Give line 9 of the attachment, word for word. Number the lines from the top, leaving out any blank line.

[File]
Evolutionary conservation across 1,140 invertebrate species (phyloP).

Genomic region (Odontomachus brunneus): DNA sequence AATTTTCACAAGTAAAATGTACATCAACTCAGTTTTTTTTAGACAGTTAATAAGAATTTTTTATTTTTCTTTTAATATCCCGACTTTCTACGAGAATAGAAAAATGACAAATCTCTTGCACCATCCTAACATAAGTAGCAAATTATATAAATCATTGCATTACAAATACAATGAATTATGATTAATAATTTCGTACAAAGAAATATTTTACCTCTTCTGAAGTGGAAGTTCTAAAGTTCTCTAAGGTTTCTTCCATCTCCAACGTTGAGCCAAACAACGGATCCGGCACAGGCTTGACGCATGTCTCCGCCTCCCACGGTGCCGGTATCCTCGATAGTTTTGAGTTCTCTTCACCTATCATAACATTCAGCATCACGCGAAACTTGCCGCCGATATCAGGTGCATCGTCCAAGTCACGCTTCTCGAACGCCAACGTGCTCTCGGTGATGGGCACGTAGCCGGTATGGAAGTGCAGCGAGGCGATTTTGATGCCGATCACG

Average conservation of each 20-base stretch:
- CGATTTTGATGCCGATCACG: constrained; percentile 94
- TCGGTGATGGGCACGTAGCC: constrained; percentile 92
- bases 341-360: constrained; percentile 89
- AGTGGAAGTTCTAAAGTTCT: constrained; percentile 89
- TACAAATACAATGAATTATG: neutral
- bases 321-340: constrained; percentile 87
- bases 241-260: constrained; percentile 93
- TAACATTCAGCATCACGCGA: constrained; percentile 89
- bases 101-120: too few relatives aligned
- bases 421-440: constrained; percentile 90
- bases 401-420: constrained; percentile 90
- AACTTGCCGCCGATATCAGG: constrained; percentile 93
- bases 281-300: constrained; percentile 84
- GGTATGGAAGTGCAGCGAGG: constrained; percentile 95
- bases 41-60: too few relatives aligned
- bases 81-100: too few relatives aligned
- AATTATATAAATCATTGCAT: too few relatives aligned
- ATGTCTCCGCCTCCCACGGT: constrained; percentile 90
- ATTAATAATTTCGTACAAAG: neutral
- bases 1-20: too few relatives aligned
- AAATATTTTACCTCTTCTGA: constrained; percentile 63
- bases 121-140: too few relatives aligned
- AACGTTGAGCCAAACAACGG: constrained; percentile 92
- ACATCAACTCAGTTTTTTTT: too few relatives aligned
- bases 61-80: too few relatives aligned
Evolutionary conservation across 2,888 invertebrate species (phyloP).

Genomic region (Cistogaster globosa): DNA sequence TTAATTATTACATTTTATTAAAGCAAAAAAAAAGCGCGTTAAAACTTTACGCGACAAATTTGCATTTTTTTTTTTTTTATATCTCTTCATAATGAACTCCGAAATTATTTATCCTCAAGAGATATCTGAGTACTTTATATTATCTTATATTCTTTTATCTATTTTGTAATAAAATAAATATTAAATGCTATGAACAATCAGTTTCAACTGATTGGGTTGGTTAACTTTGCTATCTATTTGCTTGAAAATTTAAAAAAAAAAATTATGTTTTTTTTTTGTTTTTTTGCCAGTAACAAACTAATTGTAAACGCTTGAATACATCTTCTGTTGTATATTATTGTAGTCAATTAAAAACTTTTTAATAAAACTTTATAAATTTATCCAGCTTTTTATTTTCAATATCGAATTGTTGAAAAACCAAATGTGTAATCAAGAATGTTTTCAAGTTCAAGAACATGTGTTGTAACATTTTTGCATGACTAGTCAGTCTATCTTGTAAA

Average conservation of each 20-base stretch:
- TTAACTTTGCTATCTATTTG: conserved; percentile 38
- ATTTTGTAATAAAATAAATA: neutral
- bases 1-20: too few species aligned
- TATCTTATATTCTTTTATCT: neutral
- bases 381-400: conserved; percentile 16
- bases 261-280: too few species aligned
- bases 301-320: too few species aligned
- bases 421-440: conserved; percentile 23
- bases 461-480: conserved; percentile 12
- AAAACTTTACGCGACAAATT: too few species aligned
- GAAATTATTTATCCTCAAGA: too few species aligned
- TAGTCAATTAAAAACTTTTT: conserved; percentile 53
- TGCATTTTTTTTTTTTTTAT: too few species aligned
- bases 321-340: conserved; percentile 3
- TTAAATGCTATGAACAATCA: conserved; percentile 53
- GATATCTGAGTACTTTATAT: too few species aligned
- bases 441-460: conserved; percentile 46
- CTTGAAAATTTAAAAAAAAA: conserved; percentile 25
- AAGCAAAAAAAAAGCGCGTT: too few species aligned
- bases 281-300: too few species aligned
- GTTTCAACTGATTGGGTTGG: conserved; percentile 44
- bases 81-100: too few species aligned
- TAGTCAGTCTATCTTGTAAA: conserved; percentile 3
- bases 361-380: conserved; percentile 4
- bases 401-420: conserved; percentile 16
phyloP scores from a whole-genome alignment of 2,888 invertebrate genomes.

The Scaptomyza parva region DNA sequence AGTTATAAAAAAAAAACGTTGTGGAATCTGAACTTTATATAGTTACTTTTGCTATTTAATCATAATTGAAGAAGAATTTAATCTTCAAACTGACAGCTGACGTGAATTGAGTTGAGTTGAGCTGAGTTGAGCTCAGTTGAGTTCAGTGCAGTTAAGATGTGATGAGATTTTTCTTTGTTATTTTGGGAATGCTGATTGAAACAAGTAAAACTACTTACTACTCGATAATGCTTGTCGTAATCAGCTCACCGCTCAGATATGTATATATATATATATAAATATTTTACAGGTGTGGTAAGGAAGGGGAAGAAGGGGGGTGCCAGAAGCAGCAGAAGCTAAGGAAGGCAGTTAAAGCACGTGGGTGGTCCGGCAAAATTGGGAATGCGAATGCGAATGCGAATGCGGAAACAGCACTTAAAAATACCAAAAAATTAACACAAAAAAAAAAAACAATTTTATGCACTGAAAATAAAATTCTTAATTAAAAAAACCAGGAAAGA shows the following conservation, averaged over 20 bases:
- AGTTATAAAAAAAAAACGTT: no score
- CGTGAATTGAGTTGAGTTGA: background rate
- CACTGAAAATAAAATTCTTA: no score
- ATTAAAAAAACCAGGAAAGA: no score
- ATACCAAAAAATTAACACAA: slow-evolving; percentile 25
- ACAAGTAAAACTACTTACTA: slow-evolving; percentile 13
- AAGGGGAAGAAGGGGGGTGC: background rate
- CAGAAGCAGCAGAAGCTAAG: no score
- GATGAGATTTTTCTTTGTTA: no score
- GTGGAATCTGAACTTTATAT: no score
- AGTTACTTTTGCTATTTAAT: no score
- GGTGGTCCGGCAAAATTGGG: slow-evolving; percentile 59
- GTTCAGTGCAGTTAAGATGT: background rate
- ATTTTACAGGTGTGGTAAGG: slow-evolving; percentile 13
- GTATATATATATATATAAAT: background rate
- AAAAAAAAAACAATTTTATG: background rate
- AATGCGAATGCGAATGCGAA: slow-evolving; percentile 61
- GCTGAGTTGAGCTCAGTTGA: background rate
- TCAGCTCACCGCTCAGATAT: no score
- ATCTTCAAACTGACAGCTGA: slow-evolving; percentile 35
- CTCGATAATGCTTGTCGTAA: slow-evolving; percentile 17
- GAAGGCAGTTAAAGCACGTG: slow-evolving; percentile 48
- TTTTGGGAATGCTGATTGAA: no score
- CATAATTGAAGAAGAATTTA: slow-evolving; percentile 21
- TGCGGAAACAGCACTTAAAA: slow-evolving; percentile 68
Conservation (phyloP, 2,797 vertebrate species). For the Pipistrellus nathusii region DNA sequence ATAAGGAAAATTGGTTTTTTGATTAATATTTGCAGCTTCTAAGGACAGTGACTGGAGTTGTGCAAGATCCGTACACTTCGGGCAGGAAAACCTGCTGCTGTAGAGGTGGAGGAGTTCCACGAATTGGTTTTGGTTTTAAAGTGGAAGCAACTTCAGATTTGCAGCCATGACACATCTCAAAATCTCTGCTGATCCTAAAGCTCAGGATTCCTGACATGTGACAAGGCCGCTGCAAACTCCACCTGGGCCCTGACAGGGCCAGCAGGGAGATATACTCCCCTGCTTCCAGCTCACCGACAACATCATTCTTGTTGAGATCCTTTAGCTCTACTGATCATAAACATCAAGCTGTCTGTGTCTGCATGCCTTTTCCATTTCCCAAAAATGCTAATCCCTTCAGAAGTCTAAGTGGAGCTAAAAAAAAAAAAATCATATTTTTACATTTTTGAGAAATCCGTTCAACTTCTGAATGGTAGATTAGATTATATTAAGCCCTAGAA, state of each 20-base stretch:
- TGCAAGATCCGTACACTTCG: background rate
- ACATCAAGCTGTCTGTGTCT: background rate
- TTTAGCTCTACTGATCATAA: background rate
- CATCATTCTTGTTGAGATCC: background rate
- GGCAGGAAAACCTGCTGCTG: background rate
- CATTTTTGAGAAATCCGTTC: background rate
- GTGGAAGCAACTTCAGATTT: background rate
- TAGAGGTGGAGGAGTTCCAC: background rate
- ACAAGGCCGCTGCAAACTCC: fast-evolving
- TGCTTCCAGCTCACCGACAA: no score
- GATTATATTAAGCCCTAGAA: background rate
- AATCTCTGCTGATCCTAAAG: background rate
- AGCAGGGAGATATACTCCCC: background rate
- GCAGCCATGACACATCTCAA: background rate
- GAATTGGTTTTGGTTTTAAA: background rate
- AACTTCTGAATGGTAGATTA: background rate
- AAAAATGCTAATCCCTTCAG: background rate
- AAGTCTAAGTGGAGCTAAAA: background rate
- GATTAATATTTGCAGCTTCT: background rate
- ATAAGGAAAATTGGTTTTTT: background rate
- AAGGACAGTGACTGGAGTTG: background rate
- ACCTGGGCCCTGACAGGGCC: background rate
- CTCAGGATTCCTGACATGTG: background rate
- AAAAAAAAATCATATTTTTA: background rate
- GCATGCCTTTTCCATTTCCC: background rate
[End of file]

- bases 321-340: constrained; percentile 87